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Resource & Tips

 

Cultivating Good Projects

Not every project makes a good hackathon project. It is extremely important to maximize the following qualities in the projects at your event:

  • Clearly articulated. Projects should have a clear question or problem they are trying to solve plus a reasonably specific proposed solution that brings us a step closer to social good.
  • Attainable. Most projects will accomplish about 25% of what they think they can accomplish in the limited time they have. Manage each project’s goals so participants are able to feel accomplished at the end of the session, not interrupted.
  • Easy to onboard newcomers. Projects should have ready-to-go tasks for newcomers with a variety of skills and at a variety of skill levels. For coding projects, these tasks can’t require an intimate understanding of the code base, and make sure the build environment can be spun up in less than 20 minutes. Make a list of tasks to tackle ahead of time!
  • Led by a leader. A “subject matter expert” guides a project to real-world relevance. Ideally the leader (or one of the leaders) is a stakeholder, or a good proxy for a stakeholder. Additionally, it is never enough for a project leader to just be an ideas person. Beware when the leader is a stakeholder but can’t foresee how he or she might be implementing along with the rest of the team.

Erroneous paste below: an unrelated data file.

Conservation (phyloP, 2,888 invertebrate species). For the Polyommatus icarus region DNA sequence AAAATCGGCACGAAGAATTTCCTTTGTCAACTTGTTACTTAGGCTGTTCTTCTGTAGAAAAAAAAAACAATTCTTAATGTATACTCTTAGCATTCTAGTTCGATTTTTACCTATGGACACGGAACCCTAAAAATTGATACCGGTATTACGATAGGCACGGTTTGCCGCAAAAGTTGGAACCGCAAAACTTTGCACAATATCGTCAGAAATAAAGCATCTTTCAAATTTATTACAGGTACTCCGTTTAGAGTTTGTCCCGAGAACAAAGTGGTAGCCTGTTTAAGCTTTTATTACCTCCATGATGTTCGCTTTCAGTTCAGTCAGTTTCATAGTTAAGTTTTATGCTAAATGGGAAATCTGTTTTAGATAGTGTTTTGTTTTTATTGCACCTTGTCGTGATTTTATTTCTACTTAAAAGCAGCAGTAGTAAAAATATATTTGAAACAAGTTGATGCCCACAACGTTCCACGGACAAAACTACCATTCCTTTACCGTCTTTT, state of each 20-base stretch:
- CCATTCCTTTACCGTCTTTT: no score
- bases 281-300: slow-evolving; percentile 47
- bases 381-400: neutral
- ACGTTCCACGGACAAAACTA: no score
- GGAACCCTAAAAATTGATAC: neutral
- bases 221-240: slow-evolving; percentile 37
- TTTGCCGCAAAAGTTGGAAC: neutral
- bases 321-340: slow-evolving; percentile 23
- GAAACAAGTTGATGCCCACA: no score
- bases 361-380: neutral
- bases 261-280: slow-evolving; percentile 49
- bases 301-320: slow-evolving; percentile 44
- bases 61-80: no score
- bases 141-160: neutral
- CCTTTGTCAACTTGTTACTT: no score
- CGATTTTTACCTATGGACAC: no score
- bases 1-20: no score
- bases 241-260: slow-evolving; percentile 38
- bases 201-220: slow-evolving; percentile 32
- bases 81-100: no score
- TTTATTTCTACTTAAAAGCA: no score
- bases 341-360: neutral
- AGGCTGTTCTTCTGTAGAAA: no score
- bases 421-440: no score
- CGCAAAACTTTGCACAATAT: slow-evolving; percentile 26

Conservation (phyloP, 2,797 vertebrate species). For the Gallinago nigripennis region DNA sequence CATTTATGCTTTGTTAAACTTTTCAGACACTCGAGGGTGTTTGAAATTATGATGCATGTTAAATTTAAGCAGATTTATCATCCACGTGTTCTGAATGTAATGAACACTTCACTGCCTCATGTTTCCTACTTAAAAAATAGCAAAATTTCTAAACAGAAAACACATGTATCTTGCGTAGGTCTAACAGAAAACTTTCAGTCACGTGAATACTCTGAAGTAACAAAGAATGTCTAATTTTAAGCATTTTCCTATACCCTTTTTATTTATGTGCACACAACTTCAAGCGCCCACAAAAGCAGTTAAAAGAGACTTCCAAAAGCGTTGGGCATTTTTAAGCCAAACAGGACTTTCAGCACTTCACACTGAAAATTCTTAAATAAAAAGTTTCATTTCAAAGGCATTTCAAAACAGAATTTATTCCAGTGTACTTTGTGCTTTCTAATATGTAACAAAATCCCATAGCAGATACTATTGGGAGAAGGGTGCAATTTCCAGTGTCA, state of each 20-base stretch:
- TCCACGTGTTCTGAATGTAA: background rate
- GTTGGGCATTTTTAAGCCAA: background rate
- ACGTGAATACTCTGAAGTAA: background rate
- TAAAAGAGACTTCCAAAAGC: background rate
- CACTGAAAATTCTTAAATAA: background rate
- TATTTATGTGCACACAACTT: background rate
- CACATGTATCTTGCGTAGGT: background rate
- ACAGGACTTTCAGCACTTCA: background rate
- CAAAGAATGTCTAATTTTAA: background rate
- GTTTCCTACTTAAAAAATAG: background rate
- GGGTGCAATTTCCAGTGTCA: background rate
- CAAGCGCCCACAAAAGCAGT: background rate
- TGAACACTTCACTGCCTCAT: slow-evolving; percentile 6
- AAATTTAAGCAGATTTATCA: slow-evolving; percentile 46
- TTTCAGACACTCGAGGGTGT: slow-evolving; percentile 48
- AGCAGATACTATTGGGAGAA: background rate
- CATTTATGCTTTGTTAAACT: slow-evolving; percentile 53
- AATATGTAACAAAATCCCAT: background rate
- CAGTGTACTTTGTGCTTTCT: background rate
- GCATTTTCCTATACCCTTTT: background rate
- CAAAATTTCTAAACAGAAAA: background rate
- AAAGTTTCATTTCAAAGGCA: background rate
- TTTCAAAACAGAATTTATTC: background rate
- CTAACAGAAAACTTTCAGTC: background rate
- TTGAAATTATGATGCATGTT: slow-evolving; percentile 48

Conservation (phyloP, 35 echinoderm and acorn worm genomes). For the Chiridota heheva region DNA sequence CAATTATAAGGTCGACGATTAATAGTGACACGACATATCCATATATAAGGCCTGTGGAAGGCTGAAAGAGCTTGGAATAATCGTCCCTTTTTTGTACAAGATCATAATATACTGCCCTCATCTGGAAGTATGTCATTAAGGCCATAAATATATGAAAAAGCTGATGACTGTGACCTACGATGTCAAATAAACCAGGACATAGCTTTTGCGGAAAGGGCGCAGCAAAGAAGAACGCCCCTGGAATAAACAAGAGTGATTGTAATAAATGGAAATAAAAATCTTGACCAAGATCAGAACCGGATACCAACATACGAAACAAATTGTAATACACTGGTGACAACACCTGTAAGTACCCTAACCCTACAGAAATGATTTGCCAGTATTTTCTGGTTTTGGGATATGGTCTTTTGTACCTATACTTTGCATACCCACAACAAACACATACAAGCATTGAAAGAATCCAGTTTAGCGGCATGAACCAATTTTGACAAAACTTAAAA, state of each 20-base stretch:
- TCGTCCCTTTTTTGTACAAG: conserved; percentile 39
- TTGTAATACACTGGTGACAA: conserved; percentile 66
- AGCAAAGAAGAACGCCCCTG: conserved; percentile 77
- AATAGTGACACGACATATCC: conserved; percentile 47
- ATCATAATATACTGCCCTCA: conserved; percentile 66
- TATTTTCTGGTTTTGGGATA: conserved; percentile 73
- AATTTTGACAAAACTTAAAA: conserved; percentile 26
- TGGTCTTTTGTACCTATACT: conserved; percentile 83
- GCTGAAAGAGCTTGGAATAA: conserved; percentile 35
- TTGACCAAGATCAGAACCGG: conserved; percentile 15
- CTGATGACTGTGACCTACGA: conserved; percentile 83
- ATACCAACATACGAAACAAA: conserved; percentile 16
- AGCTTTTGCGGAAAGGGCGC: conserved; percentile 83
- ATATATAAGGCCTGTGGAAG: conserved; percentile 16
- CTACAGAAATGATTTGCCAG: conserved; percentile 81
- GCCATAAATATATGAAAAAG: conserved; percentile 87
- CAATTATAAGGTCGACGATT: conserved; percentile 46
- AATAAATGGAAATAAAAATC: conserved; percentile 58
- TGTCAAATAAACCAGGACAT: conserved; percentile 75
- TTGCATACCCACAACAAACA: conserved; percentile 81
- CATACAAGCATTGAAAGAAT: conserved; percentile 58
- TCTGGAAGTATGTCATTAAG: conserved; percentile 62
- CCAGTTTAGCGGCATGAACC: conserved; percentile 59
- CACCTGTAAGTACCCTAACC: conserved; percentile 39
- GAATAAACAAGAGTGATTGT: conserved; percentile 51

• Organized. For projects with four or more members, especially newcomers, the project leader’s role should be to coordinate, ensuring each team member has something to work on and helping to welcome new team members.

Treat these bullets like a checklist. Projects that think about themselves in terms of these qualities tend to be successful and more productive.

If you know what projects are going to be worked on at the event, the earlier you can get those projects thinking about this the better. Meet with project leads and talk about these components of their project ahead of time if possible. As an organizer, having this information about projects can also help you route participants to projects they may want to work on.